Medi-Cal Will Probably Ask For Their Money Back

Since 1993, Medi-Cal has been able to make claims against a person’s “expanded estate,” which includes a decedent’s individual assets, as well as those assets that were held in joint tenancy or in revocable trusts.

If the Medi-Cal recipient was survived by his or her spouse, Medi-Cal will not be able to make a claim against the decedent’s estate until the death if the surviving spouse. When Medi-Cal is able to make this claim, the heirs of the decedent will receive a letter from the Department of Health Care Services Recovery Section, which will essentially demand that the heir return the money that Medi-Cal spent on the decedent.

The claim will be limited either by the greater of the value of the services provided by Medi-Cal to the decedent, or the value of the decedent’s assets at the time of his or her death. There are certain exceptions. For instance, if a decedent has a minor, blind, or disabled child, Medi-Cal cannot recover anything against his or her estate. Medi-Cal may further grant hardship exceptions at their discretion.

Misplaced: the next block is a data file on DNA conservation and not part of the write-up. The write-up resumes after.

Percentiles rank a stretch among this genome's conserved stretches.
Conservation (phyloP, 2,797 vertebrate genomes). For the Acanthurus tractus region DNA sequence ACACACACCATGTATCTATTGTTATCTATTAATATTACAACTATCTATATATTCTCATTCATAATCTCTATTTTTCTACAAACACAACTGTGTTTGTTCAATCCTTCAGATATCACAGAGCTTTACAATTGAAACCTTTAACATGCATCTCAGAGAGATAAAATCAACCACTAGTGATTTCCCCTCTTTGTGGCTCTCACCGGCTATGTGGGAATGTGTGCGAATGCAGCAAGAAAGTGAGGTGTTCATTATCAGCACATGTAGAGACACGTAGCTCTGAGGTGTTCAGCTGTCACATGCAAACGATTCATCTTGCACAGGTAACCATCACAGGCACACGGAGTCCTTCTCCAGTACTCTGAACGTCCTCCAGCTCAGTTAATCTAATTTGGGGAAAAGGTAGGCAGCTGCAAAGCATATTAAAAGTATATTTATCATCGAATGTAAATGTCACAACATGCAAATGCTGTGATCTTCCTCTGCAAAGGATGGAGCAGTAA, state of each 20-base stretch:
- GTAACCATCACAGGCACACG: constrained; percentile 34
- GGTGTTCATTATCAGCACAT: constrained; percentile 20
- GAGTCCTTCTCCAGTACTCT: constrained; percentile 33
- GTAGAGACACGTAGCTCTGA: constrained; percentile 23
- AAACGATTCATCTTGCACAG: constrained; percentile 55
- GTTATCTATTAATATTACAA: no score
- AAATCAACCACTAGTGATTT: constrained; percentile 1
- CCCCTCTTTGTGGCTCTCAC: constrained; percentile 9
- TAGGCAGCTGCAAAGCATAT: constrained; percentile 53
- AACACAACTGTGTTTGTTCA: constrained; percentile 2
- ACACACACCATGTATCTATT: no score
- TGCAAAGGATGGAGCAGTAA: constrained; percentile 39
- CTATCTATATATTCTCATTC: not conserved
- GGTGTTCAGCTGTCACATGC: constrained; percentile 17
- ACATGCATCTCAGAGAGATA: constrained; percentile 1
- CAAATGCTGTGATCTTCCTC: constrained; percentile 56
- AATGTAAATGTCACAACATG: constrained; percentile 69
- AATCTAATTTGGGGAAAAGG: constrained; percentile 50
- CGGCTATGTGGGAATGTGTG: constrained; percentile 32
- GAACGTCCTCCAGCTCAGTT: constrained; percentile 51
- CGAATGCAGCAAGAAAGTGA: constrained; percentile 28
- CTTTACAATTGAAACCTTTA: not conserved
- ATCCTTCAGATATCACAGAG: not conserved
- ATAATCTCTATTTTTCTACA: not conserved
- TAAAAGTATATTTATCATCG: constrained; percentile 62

If you are concerned about the effect of a Medi-Cal claim on your estate or the estate of a loved one, contact an estate planning attorney.

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